Winter squash, pumpkins and summer squash harvesting methods are about the same. Harvest summer squash at any time, but don’t wait for them to get too big. If you miss one and you end up with a baseball bat, it’s still edible, as long as it’s still a good color. If a zucchini turns yellow, it probably won’t taste very good, etc.
Harvest winter squash and pumpkins when they turn a bright color. Pumpkins start out green and ripen to their iconic orange color or whatever color of pumpkins you planted. Butternut squash lose all of their green color and are completely brown when they are ripe. Acorn squash are green when ripe. Spaghetti squash will be bright yellow when completely ripe.
To harvest squashes, it’s best to cut them with a knife or sharp scissors an inch or two from the vegetable. It’s really hard to pick them without something to cut with. Their vines are very tough and woody.
When to harvest peas in the garden
It’s so much fun to harvest vegetables in the garden and peas are my all-time favorites. I love the sweet little jewels of yumminess. We usually have very few make it into the house.
You can tell when peas are ready to harvest because their pod will become fat, full and bumpy. You don’t want to allow the pods to turn brown. The peas inside are better for planting next year as they will be dry and hard. If you harvest them too early though, there will be nothing in the pod to eat, so try to hit it just at the right time.
You harvest peas just like you harvest green beans. Hold onto the vine making sure you don’t break it and grab the pea with your other hand and tug.
When to harvest lettuce in the garden
Lettuce is ready to harvest when it forms a leaf. You can eat the tiny leaves or wait until they grow bigger and get more food from your plant.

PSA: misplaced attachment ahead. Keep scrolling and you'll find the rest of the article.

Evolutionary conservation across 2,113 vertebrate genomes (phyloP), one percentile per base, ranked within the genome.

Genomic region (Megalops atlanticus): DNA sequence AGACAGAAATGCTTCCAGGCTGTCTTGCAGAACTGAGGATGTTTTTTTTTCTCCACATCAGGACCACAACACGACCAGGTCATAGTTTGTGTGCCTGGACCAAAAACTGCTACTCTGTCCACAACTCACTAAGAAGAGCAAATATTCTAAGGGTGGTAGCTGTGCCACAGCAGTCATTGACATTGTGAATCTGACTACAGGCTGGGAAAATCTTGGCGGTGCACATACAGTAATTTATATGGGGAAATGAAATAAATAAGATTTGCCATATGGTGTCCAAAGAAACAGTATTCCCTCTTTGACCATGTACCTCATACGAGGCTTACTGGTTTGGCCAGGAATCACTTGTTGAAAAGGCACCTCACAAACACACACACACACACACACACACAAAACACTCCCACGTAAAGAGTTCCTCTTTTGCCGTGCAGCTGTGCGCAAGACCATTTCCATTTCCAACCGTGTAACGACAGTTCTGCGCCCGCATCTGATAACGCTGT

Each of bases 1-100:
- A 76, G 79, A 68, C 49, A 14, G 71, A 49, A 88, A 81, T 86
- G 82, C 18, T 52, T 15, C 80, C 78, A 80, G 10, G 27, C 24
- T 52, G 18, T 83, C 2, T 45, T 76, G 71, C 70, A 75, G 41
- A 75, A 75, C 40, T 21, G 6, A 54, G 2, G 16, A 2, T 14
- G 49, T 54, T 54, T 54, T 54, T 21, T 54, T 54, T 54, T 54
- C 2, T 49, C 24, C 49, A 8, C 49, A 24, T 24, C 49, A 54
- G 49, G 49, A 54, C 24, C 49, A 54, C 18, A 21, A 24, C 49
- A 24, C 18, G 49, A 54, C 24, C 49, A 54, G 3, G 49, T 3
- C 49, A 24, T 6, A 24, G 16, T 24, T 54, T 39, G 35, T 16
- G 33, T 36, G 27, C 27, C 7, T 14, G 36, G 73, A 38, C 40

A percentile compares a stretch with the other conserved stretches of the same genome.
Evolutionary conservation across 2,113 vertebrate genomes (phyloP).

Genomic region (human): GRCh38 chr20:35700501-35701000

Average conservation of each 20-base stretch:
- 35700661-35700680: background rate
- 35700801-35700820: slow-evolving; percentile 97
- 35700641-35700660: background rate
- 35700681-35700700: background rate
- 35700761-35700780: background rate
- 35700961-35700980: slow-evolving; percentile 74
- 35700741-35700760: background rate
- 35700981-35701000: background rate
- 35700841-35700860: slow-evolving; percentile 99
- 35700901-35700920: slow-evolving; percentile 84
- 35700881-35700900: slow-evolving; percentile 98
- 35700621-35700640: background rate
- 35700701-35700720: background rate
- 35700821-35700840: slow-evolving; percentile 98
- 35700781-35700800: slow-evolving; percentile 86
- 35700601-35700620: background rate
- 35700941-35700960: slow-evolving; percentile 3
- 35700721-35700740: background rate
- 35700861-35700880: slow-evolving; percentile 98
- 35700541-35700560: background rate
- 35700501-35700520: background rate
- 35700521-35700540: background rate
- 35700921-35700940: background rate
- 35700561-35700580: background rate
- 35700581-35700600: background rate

Harvest lettuce by cutting the head or leaf about 2 inches from the ground with scissors. The lettuce will regrow and form another head or leaf. Once lettuce forms seed heads and sends up a flower, it becomes bitter. The heat will cause this bolting to occur.
When to harvest spinach and other greens in the garden
When you harvest vegetables in the garden such as spinach and other greens, they are ready whenever you see leaves appear. Like lettuce, you can harvest small or large leaves. This is true for kale, swiss chard, spinach and some other greens.
Harvest greens with scissors like you would lettuce.
When to harvest potatoes in the garden
Potatoes are ready for harvest after the greens flower and then start to turn yellow. Potatoes will not continue to grow in the heat once it gets past 85-degree soil temperature.
To harvest potatoes, dig small areas of soil with a potato fork (looks like a pitch fork, but the tines are not sharp). Turn the soil over and sift through it with your hands to get the potatoes.
If you get a freeze and the greens of your potatoes die back, they will grow right back, don’t give up on harvesting potatoes. Click here for more about growing potatoes.
When to harvest vegetables in the garden
It’s easy to learn what harvesting methods for each fruit and vegetable in the garden once you have done it a few times. I still forget sometimes and have to think about it too. When you harvest vegetables in the garden (and fruit) you won’t want to eat produce from the store any more. It’s so satisfying to grow your own food!
What tips do you have for harvesting vegetables in the garden (and fruit)?